In high school, I chose musical theatre class over woodworking because I was afraid I’d lose a finger. It’s been 10 years but I’ve finally realized this was a huge mistake.
The Vancouver Home and Design Show has, for a second year, invited me to participate in the Ultimate Upcycle Challenge. This time, there’s a twist: ‘Unhinged’ as the competition is called, would see seven individuals transform an everyday door from the Habitat for Humanity’s ReStore into something worthy of purchase at the home show’s silent auction (running Oct. 17-20 at BC Place).
Every DIYer has their comfort zone, and sawing wood is about as far out of mine as possible. Still, I wanted to push myself to try something new with this door challenge, and despite countless miscalculations/errors/accidents, I managed to execute my hanging shelf concept: something to help organize towels and toiletries in the bathroom, or scarves and belts in the bedroom.
My first foray into furniture design will be open for bids starting today at the home show, with all proceeds going to Habitat for Humanity.
If you’d rather do it yourself, than buy it yourself, the hardest part of this DIY is sawing straight with a handsaw. Lucky for you, I’ve found an absolutely foolproof way to get a straight line every time.
- towel bar
- shelf brackets
- power drill
- Rust-Oleum satin paint + primer, white
How to: Door-turned-wall-organizer
- First, saw the door in half. The secret to sawing in a straight line with a handsaw is a physical guide. I learned this the hard way and after my first crappy cut I used the bottom half of the door to guide me. I recommend getting wood long enough to span the door and weighting that down or using clamps. As you can see, I used art books, all of my art books!
- Draw a line where you’re going to cut. Mark your starting-point line with the handsaw by doing a few back strokes, moving the saw up towards you. Then start sawing, using the wood edge as a guide and using your free hand (in glove) to push lightly on the saw to minimize the bouncing (this is supposed to cut down on damage to the bottom cut). After that, saw off the bottom piece (below the blue line in the ‘Before’ photo), this will be your shelf.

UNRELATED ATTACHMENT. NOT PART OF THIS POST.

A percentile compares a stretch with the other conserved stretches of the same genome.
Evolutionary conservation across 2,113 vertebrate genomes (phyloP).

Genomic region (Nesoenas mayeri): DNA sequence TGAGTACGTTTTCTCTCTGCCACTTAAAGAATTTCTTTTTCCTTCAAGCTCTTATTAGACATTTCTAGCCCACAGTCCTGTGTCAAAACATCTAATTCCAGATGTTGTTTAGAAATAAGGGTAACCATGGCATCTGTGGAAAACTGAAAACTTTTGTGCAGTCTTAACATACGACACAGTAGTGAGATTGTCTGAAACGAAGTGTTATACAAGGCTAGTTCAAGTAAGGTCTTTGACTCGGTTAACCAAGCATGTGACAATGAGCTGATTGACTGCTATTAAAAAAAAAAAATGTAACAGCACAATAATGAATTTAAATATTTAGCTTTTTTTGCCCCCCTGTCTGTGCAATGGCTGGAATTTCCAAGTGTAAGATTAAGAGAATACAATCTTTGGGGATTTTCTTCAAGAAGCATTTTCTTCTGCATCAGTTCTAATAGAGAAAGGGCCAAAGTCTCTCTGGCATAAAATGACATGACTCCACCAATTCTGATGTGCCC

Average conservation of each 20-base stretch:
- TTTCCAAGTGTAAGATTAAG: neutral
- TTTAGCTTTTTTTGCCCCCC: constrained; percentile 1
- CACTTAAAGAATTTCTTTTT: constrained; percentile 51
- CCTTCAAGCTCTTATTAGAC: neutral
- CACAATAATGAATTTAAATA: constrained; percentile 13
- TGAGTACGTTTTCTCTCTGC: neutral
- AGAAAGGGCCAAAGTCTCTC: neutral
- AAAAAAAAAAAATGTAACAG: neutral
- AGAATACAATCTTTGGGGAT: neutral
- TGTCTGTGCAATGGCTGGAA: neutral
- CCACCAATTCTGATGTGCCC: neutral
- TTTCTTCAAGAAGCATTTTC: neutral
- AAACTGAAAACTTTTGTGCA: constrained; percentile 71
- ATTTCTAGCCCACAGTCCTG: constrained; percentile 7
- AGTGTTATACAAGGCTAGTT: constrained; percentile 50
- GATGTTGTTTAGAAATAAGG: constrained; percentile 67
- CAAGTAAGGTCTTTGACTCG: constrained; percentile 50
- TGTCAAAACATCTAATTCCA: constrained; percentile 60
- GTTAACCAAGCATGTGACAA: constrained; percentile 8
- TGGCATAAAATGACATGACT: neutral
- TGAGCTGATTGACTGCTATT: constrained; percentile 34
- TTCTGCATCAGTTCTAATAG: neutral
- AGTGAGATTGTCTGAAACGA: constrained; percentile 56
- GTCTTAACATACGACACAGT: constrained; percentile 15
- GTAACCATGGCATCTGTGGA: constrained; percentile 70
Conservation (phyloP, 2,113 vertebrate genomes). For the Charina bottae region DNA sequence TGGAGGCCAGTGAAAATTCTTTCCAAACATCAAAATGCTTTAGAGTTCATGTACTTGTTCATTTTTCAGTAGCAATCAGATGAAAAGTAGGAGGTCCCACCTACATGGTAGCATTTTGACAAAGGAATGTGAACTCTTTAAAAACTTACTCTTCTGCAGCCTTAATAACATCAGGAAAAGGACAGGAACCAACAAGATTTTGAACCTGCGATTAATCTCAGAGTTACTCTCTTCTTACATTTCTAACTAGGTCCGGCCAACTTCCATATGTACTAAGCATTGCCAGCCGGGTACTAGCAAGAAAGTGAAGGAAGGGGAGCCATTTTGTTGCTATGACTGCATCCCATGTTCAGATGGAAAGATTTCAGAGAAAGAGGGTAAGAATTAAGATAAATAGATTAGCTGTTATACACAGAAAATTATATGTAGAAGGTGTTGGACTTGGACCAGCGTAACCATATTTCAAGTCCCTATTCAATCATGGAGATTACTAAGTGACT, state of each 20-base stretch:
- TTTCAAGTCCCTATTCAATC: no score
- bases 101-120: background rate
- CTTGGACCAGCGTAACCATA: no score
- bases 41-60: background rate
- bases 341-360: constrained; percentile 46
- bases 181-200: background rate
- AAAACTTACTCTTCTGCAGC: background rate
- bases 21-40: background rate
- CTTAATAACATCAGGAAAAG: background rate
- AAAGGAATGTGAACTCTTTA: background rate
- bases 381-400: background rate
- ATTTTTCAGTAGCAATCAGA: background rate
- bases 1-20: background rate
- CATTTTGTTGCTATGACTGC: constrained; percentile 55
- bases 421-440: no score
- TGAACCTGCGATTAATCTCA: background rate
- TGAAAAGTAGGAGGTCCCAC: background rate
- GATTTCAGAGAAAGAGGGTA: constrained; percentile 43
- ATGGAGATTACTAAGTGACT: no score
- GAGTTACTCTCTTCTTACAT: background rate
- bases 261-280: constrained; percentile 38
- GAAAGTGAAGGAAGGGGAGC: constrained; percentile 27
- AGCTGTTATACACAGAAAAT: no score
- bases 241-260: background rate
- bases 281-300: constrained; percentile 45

- Fill holes, sand and wash your door to prep for primer and paint (primer optional).
- Paint the base colour (half Martha Stewart Craft Paint in Beach Glass and half Titanium white) on the top three-quarters of the door piece and then the shelf (don’t forget the sides). *Note: If you’re mixing your own paint, for heaven’s sake save some extra in containers in case you need to do touch-ups. Otherwise any extra paint you have to mix afterwards is unlikely to be the exact same colour.
- Hardware: OUTSIDE (!) take Rust-Oleum and spray paint shelf brackets, screws and towel bar. Do a couple coats in short bursts and let dry before you go for another round. Tip: Use a coat hanger for the shelf brackets.
- Ombre the main piece with the Rust-Oleum white, spraying at the bottom and going past the three-quarter mark where the mint colour ends. Hold your arm straight as you sweep across with white to get that nice gradient, ombre effect.
- After all elements are dry, attach the shelf and then the towel bar using a power drill. You may have to touch up the paint on the brackets afterwards, for me paint got chipped off during the drilling portion.
- Mount shelf-towel-bar-upcycled-door thing on the wall and you’re done! Leaning optional.